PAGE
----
It means humans set our own agenda, and that the sky is the limit.

    Also, it doesn't mean "humans will lack morals". Morals are shaped by the individual and his or her own background, temperament, personality, upbringing, etc.
    Good result (vs. Soton)...still have to go #Arsene

    Tengo los conocimientos estardiar....no hay un motivo para estar al tanto de la reunión que sucedió hace mucho tiempo ....

  8. #58
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    I was taught to be terrified by the thought of Hell existing by the Redemptorist Fathers when I was a little boy.

    As I grew up I realised I had been emotionally abused by the Redemptorist Fathers, so I rang them and asked for an apology.

    They refused to apologise.

  9. #59
    Senior Member entpersonal's Avatar
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    Quote Originally Posted by serenesam View Post
    I'll start with myself. Yes it does. As a human being part of the human species, I can tell what human beings may be capable of and as knowledge and intellect increases, there is this potentiality of humans ending up destroying or decimating themselves along with other lifeforms on this planet. As Michel de Montaigne once said “I have never seen a greater monster or miracle in the world than myself.”

    Now going into crazy territory of life after death and the assumption that a soul exists, I think even such an afterlife can be quite "not as heavenly as one might have assumed when one was alive in the physical corporeal form." Who knows what the political system is on The Other Side or the Afterlife whether it be communism, socialism, libertarianism, anarchism, dictatorship, monarchy, capitalism, anarchosynicalism, anarchocapitalism, fiscal conservatism, some kind of tyrannical or non-tyrannical system, etc. It could very well be heaven or hell or consists of some degree of both the good and the bad.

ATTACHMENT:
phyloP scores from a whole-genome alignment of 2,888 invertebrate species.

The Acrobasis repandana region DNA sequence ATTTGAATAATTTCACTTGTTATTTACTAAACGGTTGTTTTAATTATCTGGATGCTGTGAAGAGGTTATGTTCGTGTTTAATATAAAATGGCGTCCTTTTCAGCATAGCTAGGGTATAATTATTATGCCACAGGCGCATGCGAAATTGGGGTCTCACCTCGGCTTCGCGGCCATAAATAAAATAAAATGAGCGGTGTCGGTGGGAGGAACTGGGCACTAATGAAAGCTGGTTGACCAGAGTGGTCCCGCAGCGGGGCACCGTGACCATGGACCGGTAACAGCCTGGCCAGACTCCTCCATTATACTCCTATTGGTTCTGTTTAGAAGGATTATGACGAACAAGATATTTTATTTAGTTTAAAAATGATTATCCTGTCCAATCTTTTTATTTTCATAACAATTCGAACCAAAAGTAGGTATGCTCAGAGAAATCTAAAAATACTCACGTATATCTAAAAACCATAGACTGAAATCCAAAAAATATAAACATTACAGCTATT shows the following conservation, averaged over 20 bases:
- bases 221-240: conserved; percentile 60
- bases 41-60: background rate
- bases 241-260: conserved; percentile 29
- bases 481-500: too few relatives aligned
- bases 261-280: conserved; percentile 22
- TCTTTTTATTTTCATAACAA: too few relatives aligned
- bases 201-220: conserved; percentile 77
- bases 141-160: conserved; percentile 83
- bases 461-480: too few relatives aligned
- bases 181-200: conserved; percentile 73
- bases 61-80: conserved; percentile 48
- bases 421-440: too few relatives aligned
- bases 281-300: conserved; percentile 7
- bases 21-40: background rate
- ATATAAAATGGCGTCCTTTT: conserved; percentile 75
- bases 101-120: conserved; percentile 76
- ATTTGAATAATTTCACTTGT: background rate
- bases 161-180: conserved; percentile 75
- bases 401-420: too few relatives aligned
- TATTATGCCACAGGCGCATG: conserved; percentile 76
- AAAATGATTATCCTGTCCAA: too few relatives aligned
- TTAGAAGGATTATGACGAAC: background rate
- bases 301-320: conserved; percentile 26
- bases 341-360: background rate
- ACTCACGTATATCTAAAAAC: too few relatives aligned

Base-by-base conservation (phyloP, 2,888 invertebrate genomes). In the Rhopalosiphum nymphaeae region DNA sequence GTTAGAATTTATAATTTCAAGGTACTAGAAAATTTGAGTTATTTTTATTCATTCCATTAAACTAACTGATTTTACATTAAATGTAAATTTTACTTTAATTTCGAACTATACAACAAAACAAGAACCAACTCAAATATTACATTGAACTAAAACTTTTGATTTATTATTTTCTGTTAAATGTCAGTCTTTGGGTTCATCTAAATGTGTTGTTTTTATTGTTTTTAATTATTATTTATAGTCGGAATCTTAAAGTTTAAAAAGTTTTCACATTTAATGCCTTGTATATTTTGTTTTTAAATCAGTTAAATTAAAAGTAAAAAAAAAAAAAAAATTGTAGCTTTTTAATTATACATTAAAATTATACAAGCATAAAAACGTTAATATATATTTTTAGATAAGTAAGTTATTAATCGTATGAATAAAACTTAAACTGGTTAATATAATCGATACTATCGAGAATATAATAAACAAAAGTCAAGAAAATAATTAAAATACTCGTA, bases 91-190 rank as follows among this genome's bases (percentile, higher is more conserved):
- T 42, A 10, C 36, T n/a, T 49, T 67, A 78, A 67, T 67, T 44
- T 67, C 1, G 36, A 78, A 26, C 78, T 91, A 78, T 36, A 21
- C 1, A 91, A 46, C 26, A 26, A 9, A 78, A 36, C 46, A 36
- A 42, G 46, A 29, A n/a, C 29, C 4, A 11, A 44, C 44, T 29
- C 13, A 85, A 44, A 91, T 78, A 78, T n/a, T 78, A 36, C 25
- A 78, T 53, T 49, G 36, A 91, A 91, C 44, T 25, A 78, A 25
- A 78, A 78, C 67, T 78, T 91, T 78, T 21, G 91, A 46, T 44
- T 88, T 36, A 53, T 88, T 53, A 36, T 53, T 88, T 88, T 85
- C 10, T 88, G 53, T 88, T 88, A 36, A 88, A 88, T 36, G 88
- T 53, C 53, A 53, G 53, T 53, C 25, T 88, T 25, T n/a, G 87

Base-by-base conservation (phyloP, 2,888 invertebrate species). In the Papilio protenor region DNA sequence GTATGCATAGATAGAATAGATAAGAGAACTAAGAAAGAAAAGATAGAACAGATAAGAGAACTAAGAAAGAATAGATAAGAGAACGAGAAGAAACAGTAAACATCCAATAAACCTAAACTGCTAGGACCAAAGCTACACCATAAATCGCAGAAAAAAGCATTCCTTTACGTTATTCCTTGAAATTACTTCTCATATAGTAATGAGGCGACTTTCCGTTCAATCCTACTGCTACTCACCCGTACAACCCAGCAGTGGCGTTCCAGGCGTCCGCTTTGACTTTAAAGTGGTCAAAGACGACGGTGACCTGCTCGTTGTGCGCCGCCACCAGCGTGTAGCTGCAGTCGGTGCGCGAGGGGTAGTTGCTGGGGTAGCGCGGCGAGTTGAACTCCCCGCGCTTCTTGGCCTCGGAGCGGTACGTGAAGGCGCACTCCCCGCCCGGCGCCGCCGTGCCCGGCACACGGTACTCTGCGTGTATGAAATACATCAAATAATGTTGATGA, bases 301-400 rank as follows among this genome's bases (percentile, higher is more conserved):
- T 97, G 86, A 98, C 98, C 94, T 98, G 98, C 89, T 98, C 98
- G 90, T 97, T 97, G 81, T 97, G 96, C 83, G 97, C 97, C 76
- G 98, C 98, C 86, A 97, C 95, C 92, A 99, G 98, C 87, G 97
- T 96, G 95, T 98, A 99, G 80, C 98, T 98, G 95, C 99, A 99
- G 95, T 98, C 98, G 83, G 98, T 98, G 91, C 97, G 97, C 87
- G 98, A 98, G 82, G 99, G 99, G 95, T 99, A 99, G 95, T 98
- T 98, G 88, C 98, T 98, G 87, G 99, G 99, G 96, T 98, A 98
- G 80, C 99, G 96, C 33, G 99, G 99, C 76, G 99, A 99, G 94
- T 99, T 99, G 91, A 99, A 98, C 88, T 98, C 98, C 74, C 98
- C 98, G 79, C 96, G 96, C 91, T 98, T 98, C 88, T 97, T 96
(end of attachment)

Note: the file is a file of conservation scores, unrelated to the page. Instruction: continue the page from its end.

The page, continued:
I'm not really frightened of the godless prospect. If an afterlife exists, and if its benevolence is contingent on behavior in this life, I shouldn't fare too badly. If the afterlife setup is non-existent or random, then why worry? Your concern wouldn't help improve your position in either case.

  10. #60
    I could do things Hard's Avatar
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    I'm more of the camp that the idea of god (and related thing) existing is more disturbing than lack of. Part of the reason is, there is literally no way for anyone to possibly figure out what is "correct" to believe, and many of the possible outcomes of it are not good. If there is nothing, then there is nothing afterwards, and thus no consequences. Yes it sucks to think that this is it, but, well, it's better than if there was something afterwards.

    I've had several bouts in my life where I've been suicidal, and as a result I am sort of numbed to the concept of death and subsequently oblivian. Where I am at now, nope I definitely don't want to die. However if something were to instantly kill me at random, I can't say I'd be all that upset by it. Of course, I'd be dead without any way to react with it. What matters to me most is I either end on a good, or 100% apathetic note.